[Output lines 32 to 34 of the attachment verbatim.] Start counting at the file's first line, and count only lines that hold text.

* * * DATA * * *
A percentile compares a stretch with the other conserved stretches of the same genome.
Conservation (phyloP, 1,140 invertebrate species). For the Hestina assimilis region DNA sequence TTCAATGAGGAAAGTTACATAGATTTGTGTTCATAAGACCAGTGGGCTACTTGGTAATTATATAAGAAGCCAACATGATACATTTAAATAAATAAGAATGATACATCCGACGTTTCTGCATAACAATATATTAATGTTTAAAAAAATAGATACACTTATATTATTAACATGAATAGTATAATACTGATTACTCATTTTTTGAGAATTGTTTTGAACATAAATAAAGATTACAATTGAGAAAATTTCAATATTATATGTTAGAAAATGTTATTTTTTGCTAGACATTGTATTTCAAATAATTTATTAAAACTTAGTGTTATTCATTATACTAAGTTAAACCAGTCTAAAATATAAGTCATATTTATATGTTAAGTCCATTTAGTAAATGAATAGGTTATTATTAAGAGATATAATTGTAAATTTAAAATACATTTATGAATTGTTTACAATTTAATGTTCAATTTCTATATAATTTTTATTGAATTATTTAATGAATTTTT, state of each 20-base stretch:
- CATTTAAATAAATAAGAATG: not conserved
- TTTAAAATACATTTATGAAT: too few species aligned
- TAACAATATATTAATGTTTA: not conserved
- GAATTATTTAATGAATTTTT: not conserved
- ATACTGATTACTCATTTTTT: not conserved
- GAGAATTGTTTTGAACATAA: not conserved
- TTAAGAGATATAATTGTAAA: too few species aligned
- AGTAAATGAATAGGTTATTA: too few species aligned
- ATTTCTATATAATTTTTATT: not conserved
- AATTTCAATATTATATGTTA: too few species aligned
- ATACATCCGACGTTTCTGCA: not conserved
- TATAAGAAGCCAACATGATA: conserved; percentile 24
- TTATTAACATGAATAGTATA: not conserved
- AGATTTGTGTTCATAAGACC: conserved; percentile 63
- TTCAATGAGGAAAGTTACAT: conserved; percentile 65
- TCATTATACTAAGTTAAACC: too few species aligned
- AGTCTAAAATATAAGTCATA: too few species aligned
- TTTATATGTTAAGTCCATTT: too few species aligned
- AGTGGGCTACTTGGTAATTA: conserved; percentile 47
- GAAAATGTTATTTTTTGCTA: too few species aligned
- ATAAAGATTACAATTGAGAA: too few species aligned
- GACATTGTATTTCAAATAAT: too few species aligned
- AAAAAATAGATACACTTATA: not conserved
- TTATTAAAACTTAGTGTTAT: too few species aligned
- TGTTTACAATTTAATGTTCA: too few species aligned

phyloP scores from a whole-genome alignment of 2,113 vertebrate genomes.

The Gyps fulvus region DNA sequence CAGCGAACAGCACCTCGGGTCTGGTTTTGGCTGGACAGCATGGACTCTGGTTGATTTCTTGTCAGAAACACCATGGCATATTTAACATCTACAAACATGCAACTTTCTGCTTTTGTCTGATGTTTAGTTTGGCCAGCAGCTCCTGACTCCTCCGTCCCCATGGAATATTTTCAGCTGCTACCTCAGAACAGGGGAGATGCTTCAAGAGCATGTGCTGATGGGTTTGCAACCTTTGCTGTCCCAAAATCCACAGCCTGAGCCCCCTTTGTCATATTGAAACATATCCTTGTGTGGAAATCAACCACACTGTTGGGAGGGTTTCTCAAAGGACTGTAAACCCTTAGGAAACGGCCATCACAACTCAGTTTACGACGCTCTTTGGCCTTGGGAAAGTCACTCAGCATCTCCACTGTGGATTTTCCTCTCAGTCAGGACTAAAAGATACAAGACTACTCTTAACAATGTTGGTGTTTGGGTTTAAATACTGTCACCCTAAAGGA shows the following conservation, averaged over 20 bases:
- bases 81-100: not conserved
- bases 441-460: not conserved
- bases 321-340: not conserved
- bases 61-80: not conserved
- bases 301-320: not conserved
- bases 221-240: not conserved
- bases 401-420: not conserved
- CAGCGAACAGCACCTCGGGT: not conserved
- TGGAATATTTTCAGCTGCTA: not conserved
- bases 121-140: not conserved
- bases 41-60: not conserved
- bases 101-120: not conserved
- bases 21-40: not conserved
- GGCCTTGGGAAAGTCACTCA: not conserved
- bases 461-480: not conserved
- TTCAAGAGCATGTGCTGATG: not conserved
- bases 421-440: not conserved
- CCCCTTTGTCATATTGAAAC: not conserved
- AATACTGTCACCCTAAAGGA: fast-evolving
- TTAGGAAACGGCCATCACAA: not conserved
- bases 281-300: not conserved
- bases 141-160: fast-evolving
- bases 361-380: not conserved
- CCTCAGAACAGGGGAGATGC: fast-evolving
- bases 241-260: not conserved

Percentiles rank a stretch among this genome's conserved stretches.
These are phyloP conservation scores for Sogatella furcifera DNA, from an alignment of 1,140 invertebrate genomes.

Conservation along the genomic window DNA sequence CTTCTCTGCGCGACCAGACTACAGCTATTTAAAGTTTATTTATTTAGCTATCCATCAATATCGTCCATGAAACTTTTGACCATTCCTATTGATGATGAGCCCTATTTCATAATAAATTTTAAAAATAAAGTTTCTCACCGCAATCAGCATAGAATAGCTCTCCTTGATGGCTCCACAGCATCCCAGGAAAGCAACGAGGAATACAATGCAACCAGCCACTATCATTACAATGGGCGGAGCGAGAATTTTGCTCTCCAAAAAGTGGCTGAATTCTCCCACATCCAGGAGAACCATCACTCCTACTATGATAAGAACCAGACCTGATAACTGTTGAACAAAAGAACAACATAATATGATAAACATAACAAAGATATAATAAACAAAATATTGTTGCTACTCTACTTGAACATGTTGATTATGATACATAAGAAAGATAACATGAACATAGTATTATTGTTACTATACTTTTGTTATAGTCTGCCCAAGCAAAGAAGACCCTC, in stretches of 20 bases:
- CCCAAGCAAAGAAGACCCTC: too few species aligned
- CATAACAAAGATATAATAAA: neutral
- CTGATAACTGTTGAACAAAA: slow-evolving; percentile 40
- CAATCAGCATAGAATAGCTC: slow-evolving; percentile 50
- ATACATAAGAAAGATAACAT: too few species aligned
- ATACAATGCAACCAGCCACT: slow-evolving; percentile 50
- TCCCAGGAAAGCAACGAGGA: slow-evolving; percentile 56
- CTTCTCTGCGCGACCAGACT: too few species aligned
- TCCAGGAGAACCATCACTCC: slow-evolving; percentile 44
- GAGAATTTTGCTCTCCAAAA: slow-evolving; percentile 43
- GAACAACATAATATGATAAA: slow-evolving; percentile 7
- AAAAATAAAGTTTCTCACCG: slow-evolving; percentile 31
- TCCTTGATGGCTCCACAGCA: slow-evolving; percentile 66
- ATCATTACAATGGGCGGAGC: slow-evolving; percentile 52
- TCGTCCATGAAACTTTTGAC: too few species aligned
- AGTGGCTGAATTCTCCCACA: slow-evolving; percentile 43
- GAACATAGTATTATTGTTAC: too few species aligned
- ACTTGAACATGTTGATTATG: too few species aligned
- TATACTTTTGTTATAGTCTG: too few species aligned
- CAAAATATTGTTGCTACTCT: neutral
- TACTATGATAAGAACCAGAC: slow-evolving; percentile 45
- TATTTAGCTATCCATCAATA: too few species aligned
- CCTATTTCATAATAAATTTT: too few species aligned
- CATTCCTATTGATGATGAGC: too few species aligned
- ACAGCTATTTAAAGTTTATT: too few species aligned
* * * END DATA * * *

- bases 321-340: not conserved
- bases 61-80: not conserved
- bases 301-320: not conserved